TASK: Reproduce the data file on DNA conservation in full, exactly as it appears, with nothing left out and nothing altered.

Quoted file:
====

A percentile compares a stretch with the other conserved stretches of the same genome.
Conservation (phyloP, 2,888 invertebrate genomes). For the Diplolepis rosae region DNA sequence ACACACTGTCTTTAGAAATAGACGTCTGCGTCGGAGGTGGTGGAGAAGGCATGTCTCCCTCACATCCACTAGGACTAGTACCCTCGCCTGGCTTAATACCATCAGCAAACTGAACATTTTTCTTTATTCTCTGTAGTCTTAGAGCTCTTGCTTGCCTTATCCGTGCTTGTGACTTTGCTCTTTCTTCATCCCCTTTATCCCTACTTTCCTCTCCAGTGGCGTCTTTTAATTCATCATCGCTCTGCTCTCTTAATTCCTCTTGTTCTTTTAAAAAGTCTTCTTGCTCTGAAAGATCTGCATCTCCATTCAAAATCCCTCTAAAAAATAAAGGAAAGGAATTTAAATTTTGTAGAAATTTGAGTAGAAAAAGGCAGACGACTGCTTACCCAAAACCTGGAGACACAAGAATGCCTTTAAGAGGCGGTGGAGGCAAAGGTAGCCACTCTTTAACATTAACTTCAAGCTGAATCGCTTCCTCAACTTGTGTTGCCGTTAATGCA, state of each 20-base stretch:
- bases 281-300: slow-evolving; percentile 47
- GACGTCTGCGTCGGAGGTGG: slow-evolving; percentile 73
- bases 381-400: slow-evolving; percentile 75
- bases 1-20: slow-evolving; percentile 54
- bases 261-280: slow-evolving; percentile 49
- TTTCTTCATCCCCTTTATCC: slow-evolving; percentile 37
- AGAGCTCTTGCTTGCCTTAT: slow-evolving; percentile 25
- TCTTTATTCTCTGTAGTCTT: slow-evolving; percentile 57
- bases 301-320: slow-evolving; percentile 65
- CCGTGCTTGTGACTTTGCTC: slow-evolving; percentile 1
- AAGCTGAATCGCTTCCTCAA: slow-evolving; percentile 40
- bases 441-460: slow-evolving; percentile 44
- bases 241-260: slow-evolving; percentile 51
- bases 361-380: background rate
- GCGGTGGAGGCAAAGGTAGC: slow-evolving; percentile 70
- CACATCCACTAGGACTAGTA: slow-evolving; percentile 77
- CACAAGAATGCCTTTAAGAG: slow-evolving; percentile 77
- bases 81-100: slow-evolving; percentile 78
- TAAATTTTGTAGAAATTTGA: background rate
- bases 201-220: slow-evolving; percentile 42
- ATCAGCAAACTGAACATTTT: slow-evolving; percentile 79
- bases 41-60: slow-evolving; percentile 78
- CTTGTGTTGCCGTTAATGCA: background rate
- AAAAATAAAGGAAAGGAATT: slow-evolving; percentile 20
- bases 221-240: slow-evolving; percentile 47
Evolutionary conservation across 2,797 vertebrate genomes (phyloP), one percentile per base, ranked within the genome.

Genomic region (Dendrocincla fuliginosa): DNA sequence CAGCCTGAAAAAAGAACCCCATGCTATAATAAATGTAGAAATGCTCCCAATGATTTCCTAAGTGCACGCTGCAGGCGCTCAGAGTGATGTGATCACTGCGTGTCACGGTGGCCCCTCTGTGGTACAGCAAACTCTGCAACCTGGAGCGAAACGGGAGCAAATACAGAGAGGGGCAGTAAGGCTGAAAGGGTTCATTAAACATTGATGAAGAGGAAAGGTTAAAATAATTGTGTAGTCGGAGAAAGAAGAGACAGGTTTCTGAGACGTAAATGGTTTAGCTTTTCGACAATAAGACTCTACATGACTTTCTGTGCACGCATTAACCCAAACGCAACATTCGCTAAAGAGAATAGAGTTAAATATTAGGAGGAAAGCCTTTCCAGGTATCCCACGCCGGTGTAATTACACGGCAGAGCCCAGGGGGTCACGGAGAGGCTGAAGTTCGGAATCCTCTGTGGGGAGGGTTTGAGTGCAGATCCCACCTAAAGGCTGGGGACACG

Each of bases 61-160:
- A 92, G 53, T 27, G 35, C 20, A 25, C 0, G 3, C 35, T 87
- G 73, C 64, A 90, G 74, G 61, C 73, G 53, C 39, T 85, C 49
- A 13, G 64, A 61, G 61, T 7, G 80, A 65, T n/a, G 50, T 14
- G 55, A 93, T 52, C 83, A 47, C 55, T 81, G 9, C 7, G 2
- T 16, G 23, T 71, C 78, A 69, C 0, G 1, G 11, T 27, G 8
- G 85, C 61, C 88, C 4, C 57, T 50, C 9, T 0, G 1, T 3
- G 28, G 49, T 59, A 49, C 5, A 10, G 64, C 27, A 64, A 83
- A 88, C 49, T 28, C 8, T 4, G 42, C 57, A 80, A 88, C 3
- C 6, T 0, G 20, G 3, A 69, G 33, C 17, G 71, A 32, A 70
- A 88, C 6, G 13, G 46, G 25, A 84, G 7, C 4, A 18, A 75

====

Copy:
A percentile compares a stretch with the other conserved stretches of the same genome.
Conservation (phyloP, 2,888 invertebrate genomes). For the Diplolepis rosae region DNA sequence ACACACTGTCTTTAGAAATAGACGTCTGCGTCGGAGGTGGTGGAGAAGGCATGTCTCCCTCACATCCACTAGGACTAGTACCCTCGCCTGGCTTAATACCATCAGCAAACTGAACATTTTTCTTTATTCTCTGTAGTCTTAGAGCTCTTGCTTGCCTTATCCGTGCTTGTGACTTTGCTCTTTCTTCATCCCCTTTATCCCTACTTTCCTCTCCAGTGGCGTCTTTTAATTCATCATCGCTCTGCTCTCTTAATTCCTCTTGTTCTTTTAAAAAGTCTTCTTGCTCTGAAAGATCTGCATCTCCATTCAAAATCCCTCTAAAAAATAAAGGAAAGGAATTTAAATTTTGTAGAAATTTGAGTAGAAAAAGGCAGACGACTGCTTACCCAAAACCTGGAGACACAAGAATGCCTTTAAGAGGCGGTGGAGGCAAAGGTAGCCACTCTTTAACATTAACTTCAAGCTGAATCGCTTCCTCAACTTGTGTTGCCGTTAATGCA, state of each 20-base stretch:
- bases 281-300: slow-evolving; percentile 47
- GACGTCTGCGTCGGAGGTGG: slow-evolving; percentile 73
- bases 381-400: slow-evolving; percentile 75
- bases 1-20: slow-evolving; percentile 54
- bases 261-280: slow-evolving; percentile 49
- TTTCTTCATCCCCTTTATCC: slow-evolving; percentile 37
- AGAGCTCTTGCTTGCCTTAT: slow-evolving; percentile 25
- TCTTTATTCTCTGTAGTCTT: slow-evolving; percentile 57
- bases 301-320: slow-evolving; percentile 65
- CCGTGCTTGTGACTTTGCTC: slow-evolving; percentile 1
- AAGCTGAATCGCTTCCTCAA: slow-evolving; percentile 40
- bases 441-460: slow-evolving; percentile 44
- bases 241-260: slow-evolving; percentile 51
- bases 361-380: background rate
- GCGGTGGAGGCAAAGGTAGC: slow-evolving; percentile 70
- CACATCCACTAGGACTAGTA: slow-evolving; percentile 77
- CACAAGAATGCCTTTAAGAG: slow-evolving; percentile 77
- bases 81-100: slow-evolving; percentile 78
- TAAATTTTGTAGAAATTTGA: background rate
- bases 201-220: slow-evolving; percentile 42
- ATCAGCAAACTGAACATTTT: slow-evolving; percentile 79
- bases 41-60: slow-evolving; percentile 78
- CTTGTGTTGCCGTTAATGCA: background rate
- AAAAATAAAGGAAAGGAATT: slow-evolving; percentile 20
- bases 221-240: slow-evolving; percentile 47
Evolutionary conservation across 2,797 vertebrate genomes (phyloP), one percentile per base, ranked within the genome.

Genomic region (Dendrocincla fuliginosa): DNA sequence CAGCCTGAAAAAAGAACCCCATGCTATAATAAATGTAGAAATGCTCCCAATGATTTCCTAAGTGCACGCTGCAGGCGCTCAGAGTGATGTGATCACTGCGTGTCACGGTGGCCCCTCTGTGGTACAGCAAACTCTGCAACCTGGAGCGAAACGGGAGCAAATACAGAGAGGGGCAGTAAGGCTGAAAGGGTTCATTAAACATTGATGAAGAGGAAAGGTTAAAATAATTGTGTAGTCGGAGAAAGAAGAGACAGGTTTCTGAGACGTAAATGGTTTAGCTTTTCGACAATAAGACTCTACATGACTTTCTGTGCACGCATTAACCCAAACGCAACATTCGCTAAAGAGAATAGAGTTAAATATTAGGAGGAAAGCCTTTCCAGGTATCCCACGCCGGTGTAATTACACGGCAGAGCCCAGGGGGTCACGGAGAGGCTGAAGTTCGGAATCCTCTGTGGGGAGGGTTTGAGTGCAGATCCCACCTAAAGGCTGGGGACACG

Each of bases 61-160:
- A 92, G 53, T 27, G 35, C 20, A 25, C 0, G 3, C 35, T 87
- G 73, C 64, A 90, G 74, G 61, C 73, G 53, C 39, T 85, C 49
- A 13, G 64, A 61, G 61, T 7, G 80, A 65, T n/a, G 50, T 14
- G 55, A 93, T 52, C 83, A 47, C 55, T 81, G 9, C 7, G 2
- T 16, G 23, T 71, C 78, A 69, C 0, G 1, G 11, T 27, G 8
- G 85, C 61, C 88, C 4, C 57, T 50, C 9, T 0, G 1, T 3
- G 28, G 49, T 59, A 49, C 5, A 10, G 64, C 27, A 64, A 83
- A 88, C 49, T 28, C 8, T 4, G 42, C 57, A 80, A 88, C 3
- C 6, T 0, G 20, G 3, A 69, G 33, C 17, G 71, A 32, A 70
- A 88, C 6, G 13, G 46, G 25, A 84, G 7, C 4, A 18, A 75